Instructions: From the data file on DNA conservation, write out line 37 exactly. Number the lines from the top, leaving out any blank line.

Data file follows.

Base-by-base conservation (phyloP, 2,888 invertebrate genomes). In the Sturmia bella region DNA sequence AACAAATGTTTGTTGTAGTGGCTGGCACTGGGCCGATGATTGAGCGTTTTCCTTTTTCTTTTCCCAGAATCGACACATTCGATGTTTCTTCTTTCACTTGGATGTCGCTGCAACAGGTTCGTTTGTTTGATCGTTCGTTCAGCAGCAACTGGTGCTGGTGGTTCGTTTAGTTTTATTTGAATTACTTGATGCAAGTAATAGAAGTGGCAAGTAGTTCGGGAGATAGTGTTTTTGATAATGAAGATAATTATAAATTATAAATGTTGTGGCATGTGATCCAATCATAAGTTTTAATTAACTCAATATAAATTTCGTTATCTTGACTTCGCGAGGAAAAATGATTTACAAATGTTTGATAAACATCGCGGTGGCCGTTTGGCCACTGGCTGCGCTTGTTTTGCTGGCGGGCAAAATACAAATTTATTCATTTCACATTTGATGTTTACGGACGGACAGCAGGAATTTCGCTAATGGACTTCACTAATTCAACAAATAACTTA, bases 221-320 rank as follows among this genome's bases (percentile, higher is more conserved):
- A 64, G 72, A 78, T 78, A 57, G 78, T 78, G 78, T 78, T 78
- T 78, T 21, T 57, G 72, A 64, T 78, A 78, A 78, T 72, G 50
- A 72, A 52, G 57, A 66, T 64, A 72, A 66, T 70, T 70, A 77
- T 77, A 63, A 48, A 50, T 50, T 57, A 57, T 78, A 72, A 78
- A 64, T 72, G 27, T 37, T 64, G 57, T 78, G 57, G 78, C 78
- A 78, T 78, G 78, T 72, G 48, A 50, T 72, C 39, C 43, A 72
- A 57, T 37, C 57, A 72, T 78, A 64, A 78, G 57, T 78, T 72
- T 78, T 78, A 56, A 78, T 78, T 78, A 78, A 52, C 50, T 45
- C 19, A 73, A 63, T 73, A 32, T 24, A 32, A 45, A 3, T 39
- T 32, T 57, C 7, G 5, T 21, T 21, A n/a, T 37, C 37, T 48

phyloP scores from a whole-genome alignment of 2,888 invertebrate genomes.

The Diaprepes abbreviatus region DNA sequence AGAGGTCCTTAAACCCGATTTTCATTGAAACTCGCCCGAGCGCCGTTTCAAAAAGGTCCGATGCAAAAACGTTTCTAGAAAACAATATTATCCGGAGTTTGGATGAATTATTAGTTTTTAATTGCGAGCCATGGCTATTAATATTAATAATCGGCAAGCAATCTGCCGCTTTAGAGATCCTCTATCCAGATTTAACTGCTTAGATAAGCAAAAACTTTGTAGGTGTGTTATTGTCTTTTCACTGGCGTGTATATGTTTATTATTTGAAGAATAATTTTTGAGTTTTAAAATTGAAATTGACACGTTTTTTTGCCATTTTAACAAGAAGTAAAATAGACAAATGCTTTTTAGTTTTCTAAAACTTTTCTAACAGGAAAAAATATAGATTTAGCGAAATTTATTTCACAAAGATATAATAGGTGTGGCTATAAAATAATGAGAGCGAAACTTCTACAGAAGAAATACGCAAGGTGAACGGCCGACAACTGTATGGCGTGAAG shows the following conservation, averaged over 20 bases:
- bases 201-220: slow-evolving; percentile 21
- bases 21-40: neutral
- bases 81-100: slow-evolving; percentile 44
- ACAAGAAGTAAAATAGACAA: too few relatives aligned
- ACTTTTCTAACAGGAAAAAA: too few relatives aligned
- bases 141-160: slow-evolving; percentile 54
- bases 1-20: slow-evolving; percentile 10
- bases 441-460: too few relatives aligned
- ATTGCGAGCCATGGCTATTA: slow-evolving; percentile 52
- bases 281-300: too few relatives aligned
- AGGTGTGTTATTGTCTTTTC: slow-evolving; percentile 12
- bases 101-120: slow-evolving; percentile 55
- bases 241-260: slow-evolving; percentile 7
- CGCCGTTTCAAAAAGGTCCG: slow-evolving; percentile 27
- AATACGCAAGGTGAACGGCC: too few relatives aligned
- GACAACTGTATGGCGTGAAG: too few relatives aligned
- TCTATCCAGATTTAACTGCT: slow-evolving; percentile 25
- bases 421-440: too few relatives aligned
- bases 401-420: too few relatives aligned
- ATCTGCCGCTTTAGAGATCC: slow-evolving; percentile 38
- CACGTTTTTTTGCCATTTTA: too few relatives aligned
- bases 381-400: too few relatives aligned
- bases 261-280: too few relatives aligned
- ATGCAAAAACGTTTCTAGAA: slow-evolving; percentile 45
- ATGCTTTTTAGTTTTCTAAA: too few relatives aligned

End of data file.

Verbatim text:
- ATGCAAAAACGTTTCTAGAA: slow-evolving; percentile 45